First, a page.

Advanced methods (e.g. model-based estimation, multivariate methods, forecasting/nowcasting and microsimulation) are already being used by statistical institutes - sometimes in regular production, other times in supporting processes or in analytical projects.
At this daWos session, we will discuss the use of advanced statistical methods in data analytics for official statistics.
Questions that could be addressed include
- Which are the advanced statistical methods currently being used for the purpose of data analytics in the ESS?
- What is the feasibility and reliability of data analytics models and methods to support the generation of official statistical products?
- Through the use of advanced data analytics, it is possible to form heterogeneous information networks from multiple interconnected (big or not so big) data sources, in which information redundancy can be explored to compensate for missing data, e.g. validating trustworthy relationships and/or uncovering hidden relationships and models otherwise inaccessible. What are the statistical and computational techniques requested?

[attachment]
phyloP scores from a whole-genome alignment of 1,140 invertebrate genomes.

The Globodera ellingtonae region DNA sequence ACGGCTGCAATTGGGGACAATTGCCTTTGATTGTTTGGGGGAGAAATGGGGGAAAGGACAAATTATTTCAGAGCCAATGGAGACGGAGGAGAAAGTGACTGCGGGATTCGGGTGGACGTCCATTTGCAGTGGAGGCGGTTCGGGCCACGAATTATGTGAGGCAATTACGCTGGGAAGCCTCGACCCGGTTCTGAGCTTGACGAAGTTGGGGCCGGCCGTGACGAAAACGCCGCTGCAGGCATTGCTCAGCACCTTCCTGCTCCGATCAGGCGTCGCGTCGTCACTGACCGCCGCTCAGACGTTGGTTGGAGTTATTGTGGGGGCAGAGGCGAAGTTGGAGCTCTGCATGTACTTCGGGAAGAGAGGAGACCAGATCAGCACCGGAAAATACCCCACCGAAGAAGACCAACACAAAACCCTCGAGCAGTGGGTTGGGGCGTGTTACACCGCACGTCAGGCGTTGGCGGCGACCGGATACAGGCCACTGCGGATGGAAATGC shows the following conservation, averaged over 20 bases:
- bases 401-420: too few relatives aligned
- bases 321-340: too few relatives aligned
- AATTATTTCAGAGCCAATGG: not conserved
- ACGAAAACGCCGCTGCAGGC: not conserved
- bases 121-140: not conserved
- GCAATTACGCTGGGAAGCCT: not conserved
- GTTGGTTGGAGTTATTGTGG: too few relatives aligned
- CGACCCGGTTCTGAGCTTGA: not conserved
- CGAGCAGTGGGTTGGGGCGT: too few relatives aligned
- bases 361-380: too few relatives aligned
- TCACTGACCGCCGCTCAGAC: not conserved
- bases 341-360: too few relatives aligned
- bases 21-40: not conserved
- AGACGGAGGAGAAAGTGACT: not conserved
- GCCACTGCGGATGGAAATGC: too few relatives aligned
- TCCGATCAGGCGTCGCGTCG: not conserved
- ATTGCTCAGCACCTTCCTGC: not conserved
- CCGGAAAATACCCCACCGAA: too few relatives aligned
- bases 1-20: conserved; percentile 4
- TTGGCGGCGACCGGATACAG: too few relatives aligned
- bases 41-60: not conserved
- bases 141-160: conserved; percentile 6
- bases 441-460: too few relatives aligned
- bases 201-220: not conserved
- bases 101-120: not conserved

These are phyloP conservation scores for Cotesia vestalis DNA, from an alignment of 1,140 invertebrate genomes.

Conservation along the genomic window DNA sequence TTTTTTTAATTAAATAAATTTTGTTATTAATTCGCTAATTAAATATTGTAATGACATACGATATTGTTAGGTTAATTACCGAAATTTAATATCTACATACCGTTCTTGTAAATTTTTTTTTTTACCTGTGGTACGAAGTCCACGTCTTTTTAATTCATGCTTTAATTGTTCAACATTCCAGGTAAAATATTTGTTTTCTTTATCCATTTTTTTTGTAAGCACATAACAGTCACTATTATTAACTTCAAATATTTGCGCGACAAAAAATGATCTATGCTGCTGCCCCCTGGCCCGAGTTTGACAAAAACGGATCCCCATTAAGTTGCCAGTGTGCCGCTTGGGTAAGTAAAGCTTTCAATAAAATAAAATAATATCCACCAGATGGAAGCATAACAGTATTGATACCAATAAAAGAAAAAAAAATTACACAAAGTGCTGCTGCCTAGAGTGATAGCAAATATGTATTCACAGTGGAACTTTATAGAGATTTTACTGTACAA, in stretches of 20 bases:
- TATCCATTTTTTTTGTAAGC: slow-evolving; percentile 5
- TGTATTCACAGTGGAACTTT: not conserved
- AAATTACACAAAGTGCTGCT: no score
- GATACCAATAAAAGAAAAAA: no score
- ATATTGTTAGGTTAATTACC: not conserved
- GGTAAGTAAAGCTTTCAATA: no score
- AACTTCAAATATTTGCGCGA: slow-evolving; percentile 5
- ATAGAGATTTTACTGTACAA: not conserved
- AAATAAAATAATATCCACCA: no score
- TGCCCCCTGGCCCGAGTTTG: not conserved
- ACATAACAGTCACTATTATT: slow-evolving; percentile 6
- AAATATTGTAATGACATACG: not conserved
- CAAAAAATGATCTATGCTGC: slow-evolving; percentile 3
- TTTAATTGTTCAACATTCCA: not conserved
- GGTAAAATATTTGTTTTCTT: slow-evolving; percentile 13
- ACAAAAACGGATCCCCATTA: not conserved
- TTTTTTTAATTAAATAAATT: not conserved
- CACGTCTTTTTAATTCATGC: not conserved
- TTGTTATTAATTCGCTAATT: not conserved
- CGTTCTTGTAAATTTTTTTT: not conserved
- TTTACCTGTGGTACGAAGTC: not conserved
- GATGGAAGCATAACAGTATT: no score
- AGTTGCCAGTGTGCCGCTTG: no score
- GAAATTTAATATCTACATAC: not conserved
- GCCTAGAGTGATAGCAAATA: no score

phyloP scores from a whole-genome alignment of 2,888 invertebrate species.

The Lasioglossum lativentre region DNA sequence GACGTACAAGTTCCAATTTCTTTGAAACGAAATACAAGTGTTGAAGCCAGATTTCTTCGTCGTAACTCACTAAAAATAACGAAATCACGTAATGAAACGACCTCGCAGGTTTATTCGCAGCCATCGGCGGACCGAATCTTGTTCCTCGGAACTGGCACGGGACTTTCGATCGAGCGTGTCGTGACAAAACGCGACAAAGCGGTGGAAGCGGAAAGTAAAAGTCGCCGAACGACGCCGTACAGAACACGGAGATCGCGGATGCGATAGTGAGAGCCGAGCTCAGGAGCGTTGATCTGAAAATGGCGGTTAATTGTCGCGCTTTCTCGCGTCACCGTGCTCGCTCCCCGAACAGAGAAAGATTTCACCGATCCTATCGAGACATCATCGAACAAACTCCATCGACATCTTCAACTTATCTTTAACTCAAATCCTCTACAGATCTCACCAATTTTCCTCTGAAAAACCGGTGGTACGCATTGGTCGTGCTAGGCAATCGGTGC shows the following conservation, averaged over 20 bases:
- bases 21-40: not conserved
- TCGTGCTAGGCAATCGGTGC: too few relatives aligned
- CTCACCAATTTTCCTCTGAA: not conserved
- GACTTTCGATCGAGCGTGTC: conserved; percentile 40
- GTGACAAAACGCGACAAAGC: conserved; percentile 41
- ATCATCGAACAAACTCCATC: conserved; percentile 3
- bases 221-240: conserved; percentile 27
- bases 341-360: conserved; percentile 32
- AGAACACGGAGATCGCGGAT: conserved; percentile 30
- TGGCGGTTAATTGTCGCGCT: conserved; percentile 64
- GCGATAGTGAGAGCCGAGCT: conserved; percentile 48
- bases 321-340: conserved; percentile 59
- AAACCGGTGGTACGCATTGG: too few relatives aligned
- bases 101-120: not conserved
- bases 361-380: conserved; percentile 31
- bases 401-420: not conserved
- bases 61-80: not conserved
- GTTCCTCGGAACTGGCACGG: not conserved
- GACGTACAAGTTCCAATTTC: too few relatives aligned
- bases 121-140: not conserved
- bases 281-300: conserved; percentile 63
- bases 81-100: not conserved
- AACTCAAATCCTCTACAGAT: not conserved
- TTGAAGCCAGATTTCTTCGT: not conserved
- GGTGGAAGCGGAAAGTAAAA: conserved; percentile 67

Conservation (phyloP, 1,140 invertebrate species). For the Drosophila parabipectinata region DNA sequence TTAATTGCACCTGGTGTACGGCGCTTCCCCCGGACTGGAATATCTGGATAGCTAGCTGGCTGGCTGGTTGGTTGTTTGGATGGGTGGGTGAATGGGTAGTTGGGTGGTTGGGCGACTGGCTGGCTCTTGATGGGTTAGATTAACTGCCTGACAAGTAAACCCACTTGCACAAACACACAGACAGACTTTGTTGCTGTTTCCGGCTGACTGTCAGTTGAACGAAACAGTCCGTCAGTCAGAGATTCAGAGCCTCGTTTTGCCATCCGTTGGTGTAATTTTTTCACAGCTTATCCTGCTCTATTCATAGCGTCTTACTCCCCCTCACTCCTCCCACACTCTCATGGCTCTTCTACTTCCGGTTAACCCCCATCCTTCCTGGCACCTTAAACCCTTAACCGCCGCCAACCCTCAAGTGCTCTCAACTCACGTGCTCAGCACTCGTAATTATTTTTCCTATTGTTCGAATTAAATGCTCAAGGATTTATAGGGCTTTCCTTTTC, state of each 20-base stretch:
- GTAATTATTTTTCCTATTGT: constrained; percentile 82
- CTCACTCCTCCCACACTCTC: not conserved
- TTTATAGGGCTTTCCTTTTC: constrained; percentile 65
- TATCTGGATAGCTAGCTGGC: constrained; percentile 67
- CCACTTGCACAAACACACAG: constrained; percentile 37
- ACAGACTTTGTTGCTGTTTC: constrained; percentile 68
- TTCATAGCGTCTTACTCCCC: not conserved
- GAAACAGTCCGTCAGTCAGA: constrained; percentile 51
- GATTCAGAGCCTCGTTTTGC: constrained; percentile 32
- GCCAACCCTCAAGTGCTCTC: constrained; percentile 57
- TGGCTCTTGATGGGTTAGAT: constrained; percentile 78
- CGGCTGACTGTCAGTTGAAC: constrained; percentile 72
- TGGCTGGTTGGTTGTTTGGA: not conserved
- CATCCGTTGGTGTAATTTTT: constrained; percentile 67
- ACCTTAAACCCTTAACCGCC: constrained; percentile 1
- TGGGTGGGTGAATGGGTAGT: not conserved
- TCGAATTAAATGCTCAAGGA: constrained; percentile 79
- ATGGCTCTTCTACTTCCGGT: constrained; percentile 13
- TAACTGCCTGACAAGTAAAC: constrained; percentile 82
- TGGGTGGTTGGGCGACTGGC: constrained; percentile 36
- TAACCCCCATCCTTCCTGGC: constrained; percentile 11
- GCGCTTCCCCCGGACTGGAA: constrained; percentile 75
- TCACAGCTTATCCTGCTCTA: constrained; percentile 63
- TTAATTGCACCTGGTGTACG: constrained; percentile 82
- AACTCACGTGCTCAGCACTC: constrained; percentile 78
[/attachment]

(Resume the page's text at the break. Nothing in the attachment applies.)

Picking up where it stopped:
- Model-based inference (in contrast to the, sometimes model-assisted, design-based paradigm) has been debated for year. Recently, algorithm-based inference has emerged. What are the advantages, drawbacks and areas of applicability of the various approaches?
- What are the risks of strictly algorithm-based decisions, e.g., shifting the decision process from humans to machines? Should data analytics really be adopted in all steps of the policy-driven data-informed decision-making cycle - and what would the role of statistical institues be?
With new methods, new sources of uncertainty appear. Should a framework for quality measurement and quality metrics (e.g., in terms of accuracy, uncertainty, representativeness, etc…) be commonly defined for data analytics?